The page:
A former top aide to President Bush pleaded guilty to theft Friday, briefly breaking into tears as he tried to explain to a judge why he made phony returns at discount department stores while working for the White House.
"Something did go very wrong," Claude Allen said.
Allen, 45, pleaded guilty in Montgomery County Circuit Court to one misdemeanor count of theft under $500. He was sentenced to two years of supervised probation and ordered to pay a $500 fine.
Allen must also pay $850 in restitution to the Target Corp. store chain and perform 40 hours of community service.
In a short statement before he was sentenced, Allen, who made $160,000 a year as a domestic policy adviser when the thefts occurred, did not directly say why he made thousands of dollars worth of fraudulent returns to Target and other stores last year.
But he and his wife, Jannese, described the stresses he faced last fall, working long days following the Hurricane Katrina disaster, sleeping just two hours each night. The couple and their four children moved four times in three months, at one point living out of boxes in a friend's basement.
"I lost perspective and failed to restrain myself. At the time, I did not realize or fully appreciate what was going on," said Allen. "These factors do not excuse my behavior ... but they were certainly a part of what happened."
‘Shame is not dead’
Allen apologized to his wife and friends, many of whom filled one side of the courtroom.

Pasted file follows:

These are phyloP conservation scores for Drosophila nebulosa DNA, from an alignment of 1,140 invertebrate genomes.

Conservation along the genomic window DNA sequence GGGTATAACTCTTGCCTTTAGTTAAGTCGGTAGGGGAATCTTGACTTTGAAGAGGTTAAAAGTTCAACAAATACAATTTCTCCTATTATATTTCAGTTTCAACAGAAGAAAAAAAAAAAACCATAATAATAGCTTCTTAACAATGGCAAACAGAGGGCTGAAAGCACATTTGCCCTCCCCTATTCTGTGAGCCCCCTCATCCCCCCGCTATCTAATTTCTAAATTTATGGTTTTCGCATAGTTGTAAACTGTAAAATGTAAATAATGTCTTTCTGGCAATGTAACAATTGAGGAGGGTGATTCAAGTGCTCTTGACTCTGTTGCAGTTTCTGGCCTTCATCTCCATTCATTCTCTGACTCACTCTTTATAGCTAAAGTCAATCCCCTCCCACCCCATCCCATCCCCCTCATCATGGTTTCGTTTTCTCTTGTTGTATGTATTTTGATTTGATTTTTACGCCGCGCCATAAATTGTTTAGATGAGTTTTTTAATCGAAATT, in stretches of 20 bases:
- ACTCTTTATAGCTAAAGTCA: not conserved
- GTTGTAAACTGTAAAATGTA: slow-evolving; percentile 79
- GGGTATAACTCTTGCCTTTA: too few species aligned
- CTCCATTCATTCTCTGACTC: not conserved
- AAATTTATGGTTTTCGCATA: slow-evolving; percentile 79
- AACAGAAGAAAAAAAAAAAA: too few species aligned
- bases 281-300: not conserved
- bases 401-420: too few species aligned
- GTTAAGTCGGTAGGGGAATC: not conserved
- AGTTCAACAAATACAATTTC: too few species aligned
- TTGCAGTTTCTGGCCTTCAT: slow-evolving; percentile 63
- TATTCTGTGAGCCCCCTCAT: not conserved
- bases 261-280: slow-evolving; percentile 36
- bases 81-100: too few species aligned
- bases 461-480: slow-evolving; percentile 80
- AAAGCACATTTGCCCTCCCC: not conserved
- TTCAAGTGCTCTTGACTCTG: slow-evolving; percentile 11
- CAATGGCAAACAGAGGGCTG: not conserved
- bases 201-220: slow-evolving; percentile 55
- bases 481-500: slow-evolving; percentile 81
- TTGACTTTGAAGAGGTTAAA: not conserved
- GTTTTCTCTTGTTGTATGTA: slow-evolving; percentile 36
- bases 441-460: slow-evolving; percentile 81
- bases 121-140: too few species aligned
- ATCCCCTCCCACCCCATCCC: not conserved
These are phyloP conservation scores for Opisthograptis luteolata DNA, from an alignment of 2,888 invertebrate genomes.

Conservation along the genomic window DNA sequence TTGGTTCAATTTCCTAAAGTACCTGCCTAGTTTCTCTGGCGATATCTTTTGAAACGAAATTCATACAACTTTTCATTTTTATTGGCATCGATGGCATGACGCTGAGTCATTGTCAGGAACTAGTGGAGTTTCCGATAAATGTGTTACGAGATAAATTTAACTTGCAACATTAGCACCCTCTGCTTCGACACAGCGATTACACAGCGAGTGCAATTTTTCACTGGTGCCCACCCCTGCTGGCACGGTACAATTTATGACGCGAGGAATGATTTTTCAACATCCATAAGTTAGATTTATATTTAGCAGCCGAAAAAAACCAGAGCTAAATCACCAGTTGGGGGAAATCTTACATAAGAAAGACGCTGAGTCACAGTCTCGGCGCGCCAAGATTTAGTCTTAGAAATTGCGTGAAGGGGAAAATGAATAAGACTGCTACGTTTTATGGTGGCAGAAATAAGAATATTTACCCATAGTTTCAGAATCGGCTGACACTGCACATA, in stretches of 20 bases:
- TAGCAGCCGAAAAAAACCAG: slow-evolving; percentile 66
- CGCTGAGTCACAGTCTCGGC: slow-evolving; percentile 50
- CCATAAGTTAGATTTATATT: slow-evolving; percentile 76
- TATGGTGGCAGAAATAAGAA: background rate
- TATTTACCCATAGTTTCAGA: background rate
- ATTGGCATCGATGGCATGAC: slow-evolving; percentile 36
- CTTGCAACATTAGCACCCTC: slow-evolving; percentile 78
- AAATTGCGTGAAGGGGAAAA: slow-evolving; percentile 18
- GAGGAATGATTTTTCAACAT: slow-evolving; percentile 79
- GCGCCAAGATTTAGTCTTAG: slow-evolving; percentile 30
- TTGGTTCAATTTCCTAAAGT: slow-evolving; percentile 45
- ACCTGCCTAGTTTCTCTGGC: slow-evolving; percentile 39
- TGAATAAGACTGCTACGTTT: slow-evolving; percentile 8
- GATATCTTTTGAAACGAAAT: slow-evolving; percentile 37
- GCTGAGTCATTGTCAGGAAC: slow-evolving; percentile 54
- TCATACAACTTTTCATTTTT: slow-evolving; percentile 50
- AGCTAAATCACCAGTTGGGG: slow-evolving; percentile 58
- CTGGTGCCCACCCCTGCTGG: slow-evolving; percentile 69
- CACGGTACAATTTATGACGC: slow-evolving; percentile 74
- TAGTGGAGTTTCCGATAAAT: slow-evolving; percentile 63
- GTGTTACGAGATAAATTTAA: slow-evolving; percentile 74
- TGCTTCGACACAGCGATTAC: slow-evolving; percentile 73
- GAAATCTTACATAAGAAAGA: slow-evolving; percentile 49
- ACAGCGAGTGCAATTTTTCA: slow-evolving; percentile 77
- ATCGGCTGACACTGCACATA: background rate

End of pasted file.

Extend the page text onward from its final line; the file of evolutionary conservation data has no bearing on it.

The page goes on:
Allen was Bush's domestic policy adviser until he abruptly resigned in February, saying he wanted to spend more time with his family. The resignation came after he was arrested in January leaving a Target store in Maryland with merchandise that authorities said he did not pay for.
He told the White House about the arrest but said it was the result of a mix-up with his credit cards. Bush later said it would be "deeply disappointing" if Allen had misled White House officials.
Allen could have been sentenced to 18 months in prison on the theft charge. Judge Eric Johnson, however, gave Allen probation before judgment, which means his record will be expunged after his probation is over.
The judge noted that Allen already has suffered public humiliation for his arrest, and said he appreciated that Allen accepted responsibility for the crimes without trying to make excuses.
"You are a classic example ... of the fact that shame is not dead," Johnson said.